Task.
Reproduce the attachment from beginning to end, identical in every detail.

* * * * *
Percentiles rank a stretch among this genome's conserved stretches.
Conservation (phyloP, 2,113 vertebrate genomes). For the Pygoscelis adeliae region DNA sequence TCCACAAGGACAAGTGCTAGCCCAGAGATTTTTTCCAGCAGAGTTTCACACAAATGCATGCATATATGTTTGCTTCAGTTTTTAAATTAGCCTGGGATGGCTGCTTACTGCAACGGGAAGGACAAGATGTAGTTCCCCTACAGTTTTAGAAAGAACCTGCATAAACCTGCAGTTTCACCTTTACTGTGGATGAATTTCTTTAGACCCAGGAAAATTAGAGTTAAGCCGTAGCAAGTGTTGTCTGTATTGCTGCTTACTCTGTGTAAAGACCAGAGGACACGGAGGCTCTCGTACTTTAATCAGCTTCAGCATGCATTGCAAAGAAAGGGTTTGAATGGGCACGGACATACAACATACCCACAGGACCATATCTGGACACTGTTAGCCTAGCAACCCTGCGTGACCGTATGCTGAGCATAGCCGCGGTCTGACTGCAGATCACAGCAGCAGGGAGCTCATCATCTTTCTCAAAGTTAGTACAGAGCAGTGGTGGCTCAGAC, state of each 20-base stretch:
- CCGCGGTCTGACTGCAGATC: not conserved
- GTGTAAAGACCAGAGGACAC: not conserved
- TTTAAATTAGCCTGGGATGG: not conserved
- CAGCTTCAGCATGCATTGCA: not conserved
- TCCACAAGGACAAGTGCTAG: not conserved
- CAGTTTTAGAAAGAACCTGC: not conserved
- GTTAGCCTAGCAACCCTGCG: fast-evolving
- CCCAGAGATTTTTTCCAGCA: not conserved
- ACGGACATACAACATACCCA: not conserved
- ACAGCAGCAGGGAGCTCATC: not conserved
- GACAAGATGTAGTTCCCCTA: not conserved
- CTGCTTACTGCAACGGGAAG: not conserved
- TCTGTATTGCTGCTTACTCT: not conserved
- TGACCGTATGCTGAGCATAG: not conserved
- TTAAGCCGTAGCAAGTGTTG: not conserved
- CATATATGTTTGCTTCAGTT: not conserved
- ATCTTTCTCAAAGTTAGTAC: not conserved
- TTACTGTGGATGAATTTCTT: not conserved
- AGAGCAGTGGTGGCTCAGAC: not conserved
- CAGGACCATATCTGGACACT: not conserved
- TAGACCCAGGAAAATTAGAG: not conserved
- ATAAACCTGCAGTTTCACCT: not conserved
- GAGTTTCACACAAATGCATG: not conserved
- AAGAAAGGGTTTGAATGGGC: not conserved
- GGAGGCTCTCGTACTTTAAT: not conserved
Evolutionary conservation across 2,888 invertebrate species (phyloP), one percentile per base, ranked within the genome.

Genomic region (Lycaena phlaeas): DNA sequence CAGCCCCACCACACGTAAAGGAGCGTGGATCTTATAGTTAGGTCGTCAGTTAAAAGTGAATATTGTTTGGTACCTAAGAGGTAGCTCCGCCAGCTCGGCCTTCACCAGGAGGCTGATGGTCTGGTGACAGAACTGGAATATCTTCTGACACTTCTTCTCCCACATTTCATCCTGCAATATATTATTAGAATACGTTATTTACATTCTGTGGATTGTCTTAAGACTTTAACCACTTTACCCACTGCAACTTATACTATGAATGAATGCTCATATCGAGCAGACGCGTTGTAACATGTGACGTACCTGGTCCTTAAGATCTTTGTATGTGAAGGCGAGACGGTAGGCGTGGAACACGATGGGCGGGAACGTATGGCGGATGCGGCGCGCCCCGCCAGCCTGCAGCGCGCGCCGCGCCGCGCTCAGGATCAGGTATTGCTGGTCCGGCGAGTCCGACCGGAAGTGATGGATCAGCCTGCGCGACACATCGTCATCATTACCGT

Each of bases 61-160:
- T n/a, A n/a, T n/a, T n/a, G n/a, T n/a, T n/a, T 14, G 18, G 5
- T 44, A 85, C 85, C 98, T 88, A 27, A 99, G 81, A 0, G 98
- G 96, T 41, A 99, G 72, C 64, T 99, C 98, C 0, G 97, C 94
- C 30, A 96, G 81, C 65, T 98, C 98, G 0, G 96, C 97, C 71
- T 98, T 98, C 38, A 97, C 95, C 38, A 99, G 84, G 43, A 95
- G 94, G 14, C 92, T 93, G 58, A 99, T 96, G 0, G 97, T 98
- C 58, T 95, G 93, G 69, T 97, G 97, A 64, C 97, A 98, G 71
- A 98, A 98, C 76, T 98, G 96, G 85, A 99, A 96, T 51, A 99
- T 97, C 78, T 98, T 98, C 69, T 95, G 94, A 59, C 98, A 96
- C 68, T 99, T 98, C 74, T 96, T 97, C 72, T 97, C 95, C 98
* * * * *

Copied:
Percentiles rank a stretch among this genome's conserved stretches.
Conservation (phyloP, 2,113 vertebrate genomes). For the Pygoscelis adeliae region DNA sequence TCCACAAGGACAAGTGCTAGCCCAGAGATTTTTTCCAGCAGAGTTTCACACAAATGCATGCATATATGTTTGCTTCAGTTTTTAAATTAGCCTGGGATGGCTGCTTACTGCAACGGGAAGGACAAGATGTAGTTCCCCTACAGTTTTAGAAAGAACCTGCATAAACCTGCAGTTTCACCTTTACTGTGGATGAATTTCTTTAGACCCAGGAAAATTAGAGTTAAGCCGTAGCAAGTGTTGTCTGTATTGCTGCTTACTCTGTGTAAAGACCAGAGGACACGGAGGCTCTCGTACTTTAATCAGCTTCAGCATGCATTGCAAAGAAAGGGTTTGAATGGGCACGGACATACAACATACCCACAGGACCATATCTGGACACTGTTAGCCTAGCAACCCTGCGTGACCGTATGCTGAGCATAGCCGCGGTCTGACTGCAGATCACAGCAGCAGGGAGCTCATCATCTTTCTCAAAGTTAGTACAGAGCAGTGGTGGCTCAGAC, state of each 20-base stretch:
- CCGCGGTCTGACTGCAGATC: not conserved
- GTGTAAAGACCAGAGGACAC: not conserved
- TTTAAATTAGCCTGGGATGG: not conserved
- CAGCTTCAGCATGCATTGCA: not conserved
- TCCACAAGGACAAGTGCTAG: not conserved
- CAGTTTTAGAAAGAACCTGC: not conserved
- GTTAGCCTAGCAACCCTGCG: fast-evolving
- CCCAGAGATTTTTTCCAGCA: not conserved
- ACGGACATACAACATACCCA: not conserved
- ACAGCAGCAGGGAGCTCATC: not conserved
- GACAAGATGTAGTTCCCCTA: not conserved
- CTGCTTACTGCAACGGGAAG: not conserved
- TCTGTATTGCTGCTTACTCT: not conserved
- TGACCGTATGCTGAGCATAG: not conserved
- TTAAGCCGTAGCAAGTGTTG: not conserved
- CATATATGTTTGCTTCAGTT: not conserved
- ATCTTTCTCAAAGTTAGTAC: not conserved
- TTACTGTGGATGAATTTCTT: not conserved
- AGAGCAGTGGTGGCTCAGAC: not conserved
- CAGGACCATATCTGGACACT: not conserved
- TAGACCCAGGAAAATTAGAG: not conserved
- ATAAACCTGCAGTTTCACCT: not conserved
- GAGTTTCACACAAATGCATG: not conserved
- AAGAAAGGGTTTGAATGGGC: not conserved
- GGAGGCTCTCGTACTTTAAT: not conserved
Evolutionary conservation across 2,888 invertebrate species (phyloP), one percentile per base, ranked within the genome.

Genomic region (Lycaena phlaeas): DNA sequence CAGCCCCACCACACGTAAAGGAGCGTGGATCTTATAGTTAGGTCGTCAGTTAAAAGTGAATATTGTTTGGTACCTAAGAGGTAGCTCCGCCAGCTCGGCCTTCACCAGGAGGCTGATGGTCTGGTGACAGAACTGGAATATCTTCTGACACTTCTTCTCCCACATTTCATCCTGCAATATATTATTAGAATACGTTATTTACATTCTGTGGATTGTCTTAAGACTTTAACCACTTTACCCACTGCAACTTATACTATGAATGAATGCTCATATCGAGCAGACGCGTTGTAACATGTGACGTACCTGGTCCTTAAGATCTTTGTATGTGAAGGCGAGACGGTAGGCGTGGAACACGATGGGCGGGAACGTATGGCGGATGCGGCGCGCCCCGCCAGCCTGCAGCGCGCGCCGCGCCGCGCTCAGGATCAGGTATTGCTGGTCCGGCGAGTCCGACCGGAAGTGATGGATCAGCCTGCGCGACACATCGTCATCATTACCGT

Each of bases 61-160:
- T n/a, A n/a, T n/a, T n/a, G n/a, T n/a, T n/a, T 14, G 18, G 5
- T 44, A 85, C 85, C 98, T 88, A 27, A 99, G 81, A 0, G 98
- G 96, T 41, A 99, G 72, C 64, T 99, C 98, C 0, G 97, C 94
- C 30, A 96, G 81, C 65, T 98, C 98, G 0, G 96, C 97, C 71
- T 98, T 98, C 38, A 97, C 95, C 38, A 99, G 84, G 43, A 95
- G 94, G 14, C 92, T 93, G 58, A 99, T 96, G 0, G 97, T 98
- C 58, T 95, G 93, G 69, T 97, G 97, A 64, C 97, A 98, G 71
- A 98, A 98, C 76, T 98, G 96, G 85, A 99, A 96, T 51, A 99
- T 97, C 78, T 98, T 98, C 69, T 95, G 94, A 59, C 98, A 96
- C 68, T 99, T 98, C 74, T 96, T 97, C 72, T 97, C 95, C 98